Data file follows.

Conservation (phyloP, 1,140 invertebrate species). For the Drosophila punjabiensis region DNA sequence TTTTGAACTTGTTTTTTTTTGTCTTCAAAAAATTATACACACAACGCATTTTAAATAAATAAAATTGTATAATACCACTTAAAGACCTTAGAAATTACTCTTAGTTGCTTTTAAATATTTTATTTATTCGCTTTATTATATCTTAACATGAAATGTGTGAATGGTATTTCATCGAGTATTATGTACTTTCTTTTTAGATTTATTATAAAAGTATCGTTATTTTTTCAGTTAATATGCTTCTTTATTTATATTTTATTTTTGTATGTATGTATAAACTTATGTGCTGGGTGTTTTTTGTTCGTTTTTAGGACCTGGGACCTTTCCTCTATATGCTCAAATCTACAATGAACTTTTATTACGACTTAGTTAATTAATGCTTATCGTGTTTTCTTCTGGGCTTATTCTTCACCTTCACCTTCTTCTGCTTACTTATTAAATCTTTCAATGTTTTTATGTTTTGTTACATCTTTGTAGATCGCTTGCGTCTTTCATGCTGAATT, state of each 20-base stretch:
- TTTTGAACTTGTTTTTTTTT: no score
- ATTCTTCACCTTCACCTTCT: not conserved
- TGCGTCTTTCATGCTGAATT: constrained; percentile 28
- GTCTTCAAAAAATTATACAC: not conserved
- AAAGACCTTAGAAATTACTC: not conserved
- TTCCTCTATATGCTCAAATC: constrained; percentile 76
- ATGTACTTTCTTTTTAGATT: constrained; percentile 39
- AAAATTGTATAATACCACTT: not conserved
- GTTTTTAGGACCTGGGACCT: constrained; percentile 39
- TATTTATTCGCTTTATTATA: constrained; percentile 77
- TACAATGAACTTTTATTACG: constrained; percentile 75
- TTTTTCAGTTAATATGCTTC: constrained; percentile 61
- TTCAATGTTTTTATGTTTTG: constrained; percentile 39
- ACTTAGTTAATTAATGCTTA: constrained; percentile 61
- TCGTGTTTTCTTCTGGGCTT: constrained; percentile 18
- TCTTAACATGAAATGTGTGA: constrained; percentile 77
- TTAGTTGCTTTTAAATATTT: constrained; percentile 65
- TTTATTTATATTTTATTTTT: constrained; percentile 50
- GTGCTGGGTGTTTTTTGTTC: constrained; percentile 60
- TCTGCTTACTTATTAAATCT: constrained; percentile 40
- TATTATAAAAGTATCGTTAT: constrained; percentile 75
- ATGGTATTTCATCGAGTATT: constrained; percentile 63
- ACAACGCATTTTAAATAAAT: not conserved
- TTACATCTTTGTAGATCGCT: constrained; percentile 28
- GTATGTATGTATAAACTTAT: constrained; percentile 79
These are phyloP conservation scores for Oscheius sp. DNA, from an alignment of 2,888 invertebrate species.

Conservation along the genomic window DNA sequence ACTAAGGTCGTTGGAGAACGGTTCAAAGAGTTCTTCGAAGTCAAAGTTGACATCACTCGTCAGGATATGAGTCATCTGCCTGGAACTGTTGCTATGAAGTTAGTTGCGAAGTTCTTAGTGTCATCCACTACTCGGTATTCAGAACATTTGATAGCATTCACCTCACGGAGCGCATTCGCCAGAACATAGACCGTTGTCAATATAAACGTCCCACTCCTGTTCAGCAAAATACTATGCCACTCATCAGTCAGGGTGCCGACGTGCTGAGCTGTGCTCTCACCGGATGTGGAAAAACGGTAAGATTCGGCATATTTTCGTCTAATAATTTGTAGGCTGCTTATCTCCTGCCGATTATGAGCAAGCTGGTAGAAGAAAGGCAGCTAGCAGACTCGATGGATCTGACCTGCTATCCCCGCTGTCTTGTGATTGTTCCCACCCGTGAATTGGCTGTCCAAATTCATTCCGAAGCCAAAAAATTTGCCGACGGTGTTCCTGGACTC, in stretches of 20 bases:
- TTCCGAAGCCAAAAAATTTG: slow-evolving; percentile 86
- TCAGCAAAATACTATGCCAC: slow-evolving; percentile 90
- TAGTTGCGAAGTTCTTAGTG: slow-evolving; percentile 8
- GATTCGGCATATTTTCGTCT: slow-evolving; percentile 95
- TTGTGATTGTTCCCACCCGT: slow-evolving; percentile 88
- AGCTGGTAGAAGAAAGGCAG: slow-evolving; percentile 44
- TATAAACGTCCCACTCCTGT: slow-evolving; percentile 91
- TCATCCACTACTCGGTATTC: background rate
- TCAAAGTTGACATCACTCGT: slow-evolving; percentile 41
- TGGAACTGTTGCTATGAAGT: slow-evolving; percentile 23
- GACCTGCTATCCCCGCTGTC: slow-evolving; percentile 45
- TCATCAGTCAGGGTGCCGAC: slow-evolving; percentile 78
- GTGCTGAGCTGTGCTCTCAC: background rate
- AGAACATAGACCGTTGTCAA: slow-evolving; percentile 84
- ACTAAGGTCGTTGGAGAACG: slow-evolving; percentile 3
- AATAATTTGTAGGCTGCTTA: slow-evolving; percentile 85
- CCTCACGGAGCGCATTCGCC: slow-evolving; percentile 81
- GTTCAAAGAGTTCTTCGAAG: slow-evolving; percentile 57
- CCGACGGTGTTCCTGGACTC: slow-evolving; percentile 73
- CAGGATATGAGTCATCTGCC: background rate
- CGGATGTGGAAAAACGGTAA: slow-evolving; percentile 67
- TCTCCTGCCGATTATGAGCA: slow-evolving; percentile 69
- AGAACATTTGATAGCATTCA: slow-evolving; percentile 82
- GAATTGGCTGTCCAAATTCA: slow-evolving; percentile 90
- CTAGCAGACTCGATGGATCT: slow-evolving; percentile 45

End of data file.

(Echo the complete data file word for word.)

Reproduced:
Conservation (phyloP, 1,140 invertebrate species). For the Drosophila punjabiensis region DNA sequence TTTTGAACTTGTTTTTTTTTGTCTTCAAAAAATTATACACACAACGCATTTTAAATAAATAAAATTGTATAATACCACTTAAAGACCTTAGAAATTACTCTTAGTTGCTTTTAAATATTTTATTTATTCGCTTTATTATATCTTAACATGAAATGTGTGAATGGTATTTCATCGAGTATTATGTACTTTCTTTTTAGATTTATTATAAAAGTATCGTTATTTTTTCAGTTAATATGCTTCTTTATTTATATTTTATTTTTGTATGTATGTATAAACTTATGTGCTGGGTGTTTTTTGTTCGTTTTTAGGACCTGGGACCTTTCCTCTATATGCTCAAATCTACAATGAACTTTTATTACGACTTAGTTAATTAATGCTTATCGTGTTTTCTTCTGGGCTTATTCTTCACCTTCACCTTCTTCTGCTTACTTATTAAATCTTTCAATGTTTTTATGTTTTGTTACATCTTTGTAGATCGCTTGCGTCTTTCATGCTGAATT, state of each 20-base stretch:
- TTTTGAACTTGTTTTTTTTT: no score
- ATTCTTCACCTTCACCTTCT: not conserved
- TGCGTCTTTCATGCTGAATT: constrained; percentile 28
- GTCTTCAAAAAATTATACAC: not conserved
- AAAGACCTTAGAAATTACTC: not conserved
- TTCCTCTATATGCTCAAATC: constrained; percentile 76
- ATGTACTTTCTTTTTAGATT: constrained; percentile 39
- AAAATTGTATAATACCACTT: not conserved
- GTTTTTAGGACCTGGGACCT: constrained; percentile 39
- TATTTATTCGCTTTATTATA: constrained; percentile 77
- TACAATGAACTTTTATTACG: constrained; percentile 75
- TTTTTCAGTTAATATGCTTC: constrained; percentile 61
- TTCAATGTTTTTATGTTTTG: constrained; percentile 39
- ACTTAGTTAATTAATGCTTA: constrained; percentile 61
- TCGTGTTTTCTTCTGGGCTT: constrained; percentile 18
- TCTTAACATGAAATGTGTGA: constrained; percentile 77
- TTAGTTGCTTTTAAATATTT: constrained; percentile 65
- TTTATTTATATTTTATTTTT: constrained; percentile 50
- GTGCTGGGTGTTTTTTGTTC: constrained; percentile 60
- TCTGCTTACTTATTAAATCT: constrained; percentile 40
- TATTATAAAAGTATCGTTAT: constrained; percentile 75
- ATGGTATTTCATCGAGTATT: constrained; percentile 63
- ACAACGCATTTTAAATAAAT: not conserved
- TTACATCTTTGTAGATCGCT: constrained; percentile 28
- GTATGTATGTATAAACTTAT: constrained; percentile 79
These are phyloP conservation scores for Oscheius sp. DNA, from an alignment of 2,888 invertebrate species.

Conservation along the genomic window DNA sequence ACTAAGGTCGTTGGAGAACGGTTCAAAGAGTTCTTCGAAGTCAAAGTTGACATCACTCGTCAGGATATGAGTCATCTGCCTGGAACTGTTGCTATGAAGTTAGTTGCGAAGTTCTTAGTGTCATCCACTACTCGGTATTCAGAACATTTGATAGCATTCACCTCACGGAGCGCATTCGCCAGAACATAGACCGTTGTCAATATAAACGTCCCACTCCTGTTCAGCAAAATACTATGCCACTCATCAGTCAGGGTGCCGACGTGCTGAGCTGTGCTCTCACCGGATGTGGAAAAACGGTAAGATTCGGCATATTTTCGTCTAATAATTTGTAGGCTGCTTATCTCCTGCCGATTATGAGCAAGCTGGTAGAAGAAAGGCAGCTAGCAGACTCGATGGATCTGACCTGCTATCCCCGCTGTCTTGTGATTGTTCCCACCCGTGAATTGGCTGTCCAAATTCATTCCGAAGCCAAAAAATTTGCCGACGGTGTTCCTGGACTC, in stretches of 20 bases:
- TTCCGAAGCCAAAAAATTTG: slow-evolving; percentile 86
- TCAGCAAAATACTATGCCAC: slow-evolving; percentile 90
- TAGTTGCGAAGTTCTTAGTG: slow-evolving; percentile 8
- GATTCGGCATATTTTCGTCT: slow-evolving; percentile 95
- TTGTGATTGTTCCCACCCGT: slow-evolving; percentile 88
- AGCTGGTAGAAGAAAGGCAG: slow-evolving; percentile 44
- TATAAACGTCCCACTCCTGT: slow-evolving; percentile 91
- TCATCCACTACTCGGTATTC: background rate
- TCAAAGTTGACATCACTCGT: slow-evolving; percentile 41
- TGGAACTGTTGCTATGAAGT: slow-evolving; percentile 23
- GACCTGCTATCCCCGCTGTC: slow-evolving; percentile 45
- TCATCAGTCAGGGTGCCGAC: slow-evolving; percentile 78
- GTGCTGAGCTGTGCTCTCAC: background rate
- AGAACATAGACCGTTGTCAA: slow-evolving; percentile 84
- ACTAAGGTCGTTGGAGAACG: slow-evolving; percentile 3
- AATAATTTGTAGGCTGCTTA: slow-evolving; percentile 85
- CCTCACGGAGCGCATTCGCC: slow-evolving; percentile 81
- GTTCAAAGAGTTCTTCGAAG: slow-evolving; percentile 57
- CCGACGGTGTTCCTGGACTC: slow-evolving; percentile 73
- CAGGATATGAGTCATCTGCC: background rate
- CGGATGTGGAAAAACGGTAA: slow-evolving; percentile 67
- TCTCCTGCCGATTATGAGCA: slow-evolving; percentile 69
- AGAACATTTGATAGCATTCA: slow-evolving; percentile 82
- GAATTGGCTGTCCAAATTCA: slow-evolving; percentile 90
- CTAGCAGACTCGATGGATCT: slow-evolving; percentile 45